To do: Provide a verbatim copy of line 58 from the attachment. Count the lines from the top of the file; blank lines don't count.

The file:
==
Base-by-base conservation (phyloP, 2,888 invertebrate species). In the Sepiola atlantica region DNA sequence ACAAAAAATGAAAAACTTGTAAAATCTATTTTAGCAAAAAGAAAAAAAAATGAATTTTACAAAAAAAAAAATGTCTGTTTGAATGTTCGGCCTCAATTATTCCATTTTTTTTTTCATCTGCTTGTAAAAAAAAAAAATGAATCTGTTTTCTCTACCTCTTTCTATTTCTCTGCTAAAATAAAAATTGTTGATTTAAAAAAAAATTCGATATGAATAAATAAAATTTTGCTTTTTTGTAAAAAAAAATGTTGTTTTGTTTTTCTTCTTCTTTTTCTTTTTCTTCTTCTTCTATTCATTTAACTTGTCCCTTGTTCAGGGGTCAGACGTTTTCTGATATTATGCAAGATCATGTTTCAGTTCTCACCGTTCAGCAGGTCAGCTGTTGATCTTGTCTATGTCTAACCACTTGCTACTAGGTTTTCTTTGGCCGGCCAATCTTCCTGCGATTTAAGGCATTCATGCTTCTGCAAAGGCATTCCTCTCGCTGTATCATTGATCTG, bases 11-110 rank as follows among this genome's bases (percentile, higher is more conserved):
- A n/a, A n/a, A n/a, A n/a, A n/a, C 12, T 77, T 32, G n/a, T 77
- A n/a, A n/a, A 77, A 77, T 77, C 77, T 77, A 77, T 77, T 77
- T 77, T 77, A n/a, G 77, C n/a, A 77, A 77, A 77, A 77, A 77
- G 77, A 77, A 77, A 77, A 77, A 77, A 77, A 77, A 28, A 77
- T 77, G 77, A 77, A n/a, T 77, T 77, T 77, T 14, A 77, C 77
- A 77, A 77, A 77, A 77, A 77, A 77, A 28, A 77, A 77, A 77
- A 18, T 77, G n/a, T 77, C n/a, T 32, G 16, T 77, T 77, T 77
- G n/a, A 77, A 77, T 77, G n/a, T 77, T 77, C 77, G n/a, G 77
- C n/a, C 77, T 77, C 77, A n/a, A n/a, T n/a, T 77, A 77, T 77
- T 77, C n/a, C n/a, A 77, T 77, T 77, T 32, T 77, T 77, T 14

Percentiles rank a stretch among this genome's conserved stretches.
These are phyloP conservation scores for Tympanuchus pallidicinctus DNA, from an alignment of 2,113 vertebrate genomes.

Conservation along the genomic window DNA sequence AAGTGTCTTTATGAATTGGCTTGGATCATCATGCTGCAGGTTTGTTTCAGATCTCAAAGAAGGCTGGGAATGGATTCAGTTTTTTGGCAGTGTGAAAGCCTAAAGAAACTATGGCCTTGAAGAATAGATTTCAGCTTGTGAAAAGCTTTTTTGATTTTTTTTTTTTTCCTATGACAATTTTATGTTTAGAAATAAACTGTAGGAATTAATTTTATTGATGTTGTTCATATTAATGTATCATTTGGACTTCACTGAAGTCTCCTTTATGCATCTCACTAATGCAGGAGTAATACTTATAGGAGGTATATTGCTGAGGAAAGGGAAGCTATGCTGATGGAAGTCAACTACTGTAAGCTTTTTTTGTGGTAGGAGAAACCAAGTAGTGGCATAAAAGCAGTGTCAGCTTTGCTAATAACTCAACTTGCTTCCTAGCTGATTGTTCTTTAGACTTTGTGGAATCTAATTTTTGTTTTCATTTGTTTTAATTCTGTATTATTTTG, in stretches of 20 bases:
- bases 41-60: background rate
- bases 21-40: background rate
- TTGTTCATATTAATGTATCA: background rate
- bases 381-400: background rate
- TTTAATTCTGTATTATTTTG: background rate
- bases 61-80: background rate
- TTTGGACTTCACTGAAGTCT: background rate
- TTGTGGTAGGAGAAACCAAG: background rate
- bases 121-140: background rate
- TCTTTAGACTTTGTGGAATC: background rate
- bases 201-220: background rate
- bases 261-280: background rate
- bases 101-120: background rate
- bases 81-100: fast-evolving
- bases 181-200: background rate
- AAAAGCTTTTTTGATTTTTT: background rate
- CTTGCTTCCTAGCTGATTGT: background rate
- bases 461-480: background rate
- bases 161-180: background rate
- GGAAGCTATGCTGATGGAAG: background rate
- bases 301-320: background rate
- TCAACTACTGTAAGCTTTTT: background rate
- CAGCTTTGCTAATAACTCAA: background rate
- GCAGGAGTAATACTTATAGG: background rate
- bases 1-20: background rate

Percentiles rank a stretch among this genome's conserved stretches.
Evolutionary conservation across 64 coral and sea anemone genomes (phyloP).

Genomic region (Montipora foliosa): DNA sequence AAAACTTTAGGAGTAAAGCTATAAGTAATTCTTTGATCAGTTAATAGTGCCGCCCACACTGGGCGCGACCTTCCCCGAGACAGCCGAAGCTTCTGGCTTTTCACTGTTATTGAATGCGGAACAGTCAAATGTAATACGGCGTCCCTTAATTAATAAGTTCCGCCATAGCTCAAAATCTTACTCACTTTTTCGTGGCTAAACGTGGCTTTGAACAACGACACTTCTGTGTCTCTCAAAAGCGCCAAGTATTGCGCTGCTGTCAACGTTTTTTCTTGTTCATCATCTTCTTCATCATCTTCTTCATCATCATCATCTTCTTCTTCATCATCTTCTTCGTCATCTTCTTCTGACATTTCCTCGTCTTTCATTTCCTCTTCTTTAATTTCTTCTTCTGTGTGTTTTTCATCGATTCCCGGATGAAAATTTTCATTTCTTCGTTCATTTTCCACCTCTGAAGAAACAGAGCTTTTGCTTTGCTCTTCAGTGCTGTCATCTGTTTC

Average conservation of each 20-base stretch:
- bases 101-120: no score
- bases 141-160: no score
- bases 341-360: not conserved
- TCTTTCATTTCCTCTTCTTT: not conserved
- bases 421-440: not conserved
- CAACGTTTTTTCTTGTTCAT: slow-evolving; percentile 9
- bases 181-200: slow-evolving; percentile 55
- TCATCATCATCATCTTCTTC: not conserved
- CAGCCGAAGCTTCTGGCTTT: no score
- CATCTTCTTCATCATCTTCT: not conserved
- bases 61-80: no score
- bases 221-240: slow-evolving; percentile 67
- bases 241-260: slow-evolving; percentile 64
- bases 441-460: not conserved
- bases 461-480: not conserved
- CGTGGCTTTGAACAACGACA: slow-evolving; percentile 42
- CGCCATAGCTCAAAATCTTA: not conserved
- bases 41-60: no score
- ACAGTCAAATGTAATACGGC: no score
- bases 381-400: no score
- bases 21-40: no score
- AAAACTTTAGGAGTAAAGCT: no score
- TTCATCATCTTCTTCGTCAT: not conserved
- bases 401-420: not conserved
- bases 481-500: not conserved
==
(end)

- bases 461-480: not conserved